Breast milk is best
It is not even so long ago, when baby formulas were almost enforced upon new moms that gave birth to a baby in a hospital because the babies were withheld from the new mom, which makes it much harder to start breast feeding their newborn child.
Fortunately times have changed because breast milk is really the best thing to give to a baby.
Breast milk protects a baby from a wide range of early childhood diseases and raise the chances that the baby will make it safely through the first year of life and thrive over the long run.
A baby will also bond much better with her mother and vice versa.
In an almost magical way, breast milk is customized to be exactly rightly formulated at the right time.
An added advantage is that breast feeding is a natural and rather easy way for most moms to lose the baby weight as breast feeding requires up to 500kcals a day.
There are many different components in breast milk that are extremely beneficial to babies’ development. Many of these cannot be found in baby milk formulas.
There are many types of immunoglobulins or antibodies found in human milk. The highest concentration is found in colostrum, the pre-milk that is only available from the breast the first three to five days of the baby’s life.
Secretory IGA, a type of immunoglobulin that protects the ears, nose, throat, and the GI tract, is found in high amounts in breast milk throughout the first year. Breast milk levels of IGA against specific viruses and bacteria increase in response to a maternal exposure to these organisms.
Another component is lactoferrin. Lactoferrin is an iron-binding protein that is found in human milk, but is not available in formulas. Lactoferrin limits the availability of iron to bacteria in the intestines, and alters which healthy bacteria will thrive in the gut. Lactoferrin has a direct antibiotic effect on bacteria such as staphylococci and E. coli.
It is found in the highest concentrations in colostrum, but persists throughout the entire first year.
Human breast milk also contains lysozyme, which is a potent digestive ingredient at a level thirty times higher than in any formula. While other components of breast milk vary widely between well-nourished and poorly nourished mothers, the amount of lysozyme is conserved, suggesting that it is very important. It has a strong influence on the type of bacteria that inhabit the intestinal tract.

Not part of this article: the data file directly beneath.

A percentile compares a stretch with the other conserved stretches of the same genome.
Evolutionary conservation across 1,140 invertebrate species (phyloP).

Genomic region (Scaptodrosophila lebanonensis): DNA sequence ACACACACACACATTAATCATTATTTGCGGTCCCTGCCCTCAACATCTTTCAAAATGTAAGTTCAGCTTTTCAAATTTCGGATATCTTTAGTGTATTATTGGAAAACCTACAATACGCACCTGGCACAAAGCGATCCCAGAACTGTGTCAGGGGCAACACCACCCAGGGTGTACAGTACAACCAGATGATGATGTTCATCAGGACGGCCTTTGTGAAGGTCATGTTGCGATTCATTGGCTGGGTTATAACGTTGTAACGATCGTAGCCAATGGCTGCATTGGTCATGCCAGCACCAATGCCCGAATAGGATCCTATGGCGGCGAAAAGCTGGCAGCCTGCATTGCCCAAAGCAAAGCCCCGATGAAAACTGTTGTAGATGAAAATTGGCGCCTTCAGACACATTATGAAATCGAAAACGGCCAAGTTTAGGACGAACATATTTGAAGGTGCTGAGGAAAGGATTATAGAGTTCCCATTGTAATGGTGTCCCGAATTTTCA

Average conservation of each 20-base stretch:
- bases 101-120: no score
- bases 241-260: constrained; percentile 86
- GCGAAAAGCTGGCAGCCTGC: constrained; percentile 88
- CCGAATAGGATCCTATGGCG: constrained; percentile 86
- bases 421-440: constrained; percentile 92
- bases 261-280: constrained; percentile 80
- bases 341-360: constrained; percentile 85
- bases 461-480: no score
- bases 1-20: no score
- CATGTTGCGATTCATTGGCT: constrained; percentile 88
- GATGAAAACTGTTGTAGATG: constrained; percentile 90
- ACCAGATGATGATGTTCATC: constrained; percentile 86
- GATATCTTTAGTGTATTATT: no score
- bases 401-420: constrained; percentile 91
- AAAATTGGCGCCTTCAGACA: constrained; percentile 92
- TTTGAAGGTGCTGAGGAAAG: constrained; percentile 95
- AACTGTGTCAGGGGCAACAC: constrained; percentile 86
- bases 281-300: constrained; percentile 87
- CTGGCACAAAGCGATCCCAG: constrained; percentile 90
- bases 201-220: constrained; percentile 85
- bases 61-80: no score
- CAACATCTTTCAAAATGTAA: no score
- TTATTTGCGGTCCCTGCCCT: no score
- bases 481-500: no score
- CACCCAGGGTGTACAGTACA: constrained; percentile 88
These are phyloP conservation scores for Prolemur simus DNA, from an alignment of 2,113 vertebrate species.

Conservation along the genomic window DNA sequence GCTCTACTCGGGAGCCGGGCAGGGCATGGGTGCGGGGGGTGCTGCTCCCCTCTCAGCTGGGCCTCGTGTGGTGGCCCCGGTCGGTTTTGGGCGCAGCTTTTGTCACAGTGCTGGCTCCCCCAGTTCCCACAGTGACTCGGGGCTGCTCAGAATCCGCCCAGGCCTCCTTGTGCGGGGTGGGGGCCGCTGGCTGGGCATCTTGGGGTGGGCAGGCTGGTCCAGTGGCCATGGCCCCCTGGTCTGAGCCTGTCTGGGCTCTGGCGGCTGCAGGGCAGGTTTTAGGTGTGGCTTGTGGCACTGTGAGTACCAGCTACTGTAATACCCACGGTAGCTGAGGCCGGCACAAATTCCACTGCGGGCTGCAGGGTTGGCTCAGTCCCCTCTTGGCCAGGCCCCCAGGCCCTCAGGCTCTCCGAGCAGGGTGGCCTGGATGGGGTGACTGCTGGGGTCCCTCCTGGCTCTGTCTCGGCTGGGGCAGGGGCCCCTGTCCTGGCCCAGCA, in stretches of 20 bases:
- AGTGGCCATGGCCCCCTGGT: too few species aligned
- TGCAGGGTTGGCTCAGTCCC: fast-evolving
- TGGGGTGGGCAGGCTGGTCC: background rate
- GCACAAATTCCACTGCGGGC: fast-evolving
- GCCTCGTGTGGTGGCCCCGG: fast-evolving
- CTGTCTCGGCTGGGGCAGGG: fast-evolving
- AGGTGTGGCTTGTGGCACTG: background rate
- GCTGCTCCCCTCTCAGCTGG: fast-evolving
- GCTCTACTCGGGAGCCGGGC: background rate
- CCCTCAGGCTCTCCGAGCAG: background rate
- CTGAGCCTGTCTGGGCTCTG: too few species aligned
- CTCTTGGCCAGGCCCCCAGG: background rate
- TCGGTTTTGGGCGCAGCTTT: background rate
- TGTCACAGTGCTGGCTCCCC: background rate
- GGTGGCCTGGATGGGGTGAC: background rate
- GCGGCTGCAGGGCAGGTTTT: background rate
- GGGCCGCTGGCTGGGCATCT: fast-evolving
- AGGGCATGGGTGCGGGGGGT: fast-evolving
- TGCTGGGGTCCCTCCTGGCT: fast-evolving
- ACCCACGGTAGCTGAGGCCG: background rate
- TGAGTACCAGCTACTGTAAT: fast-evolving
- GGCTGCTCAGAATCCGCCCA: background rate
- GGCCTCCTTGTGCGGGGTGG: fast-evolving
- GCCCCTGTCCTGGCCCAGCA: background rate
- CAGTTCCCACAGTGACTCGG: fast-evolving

Human breast milk specifically encourages the growth of lactobacillaceae, which are helpful bacteria that can inhibit many of the disease-causing gram-negative bacteria and parasites. There is a striking difference between the bacteria found in the guts of breast and formula-fed infants. Breast-fed infants have a level of lactobacillus that is typically 10 times greater than that of formula-fed infants.
Breast milk is hypo-allergenic as it meant for human babies. Cows’ milk protein used in most formulas is a foreign protein. When babies are exposed to non-human milk, they actually develop antibodies to the foreign protein. Some formulas don't use cow's milk but goat's milk which is somewhat more beneficial.
A few months later, this situation is reversed and it can be very beneficial to expose an infant to foreign proteins, even to known allergens.
Breast milk also contains high amounts of carnitine. While carnitine is present in both breast milk and formula, the carnitine in breast milk has higher bioavailability. Breast-fed babies have significantly higher carnitine levels than their counterparts. Carnitine is necessary to make use of fatty acids as an energy source.
The main long-chain fatty acids DHA and arachidonic acid found in human milk are still not present in many infant formulas. These lipids are important structural components, particularly in the substance of the brain and the retina. Significantly different amounts of these ingredients have been found in the brains and retinas of breast-fed versus formula-fed infants.
Other fatty acids present in human breast milk are medium an short chain triglycierides, of which lauric acid is the main constituent.
Medium chain fatty acids aid in digestive function, improve nutrient absorption, help regulate blood sugar levels, and protect against harmful microorganisms. They also have antibacterial, antifungal, antiviral, and anti-parasitic properties that support baby’s immature immune system.
Human milk doesn't just contain fatty acids and proteins, but also a specific type of carbohydrates called oligosaccharides. Oligosaccharides are complex carbohydrates that are highly abundant in human milk but not in infant formula. These oligosaccharides were previously dismissed as 'inert' because a lot of them are excreted with feces. However, oligosaccharides prove to have an important function in maintaining a healthy gut flora by protecting them against harmful bacteria. Oligosaccharides that are absorbed into the body help develop the immune system.
All in all, whenever it is possible, try to breast feed a newborn infant for as long as possible, preferably up to a year. The only major disadvantage of breast feeding is how awkward it can be when it has to be done away from home and a secluded and hygienic space cannot always be found easily.
Some tips for breastfeeding in public are to wear clothes that allow easy access to your breasts or to use a special breastfeeding blanket or sling.
It isn't possible to stay home all the time, and you should feel free to feed your baby while you are out and about. You should be proud of your commitment!
In conclusion, if despite your best efforts, your baby won't put on weight with breast milk alone, feel free to combine it with or swithc to baby formulas, since the health of a baby is what matters, or to put it differently like an advocacy group says 'Fed is Best'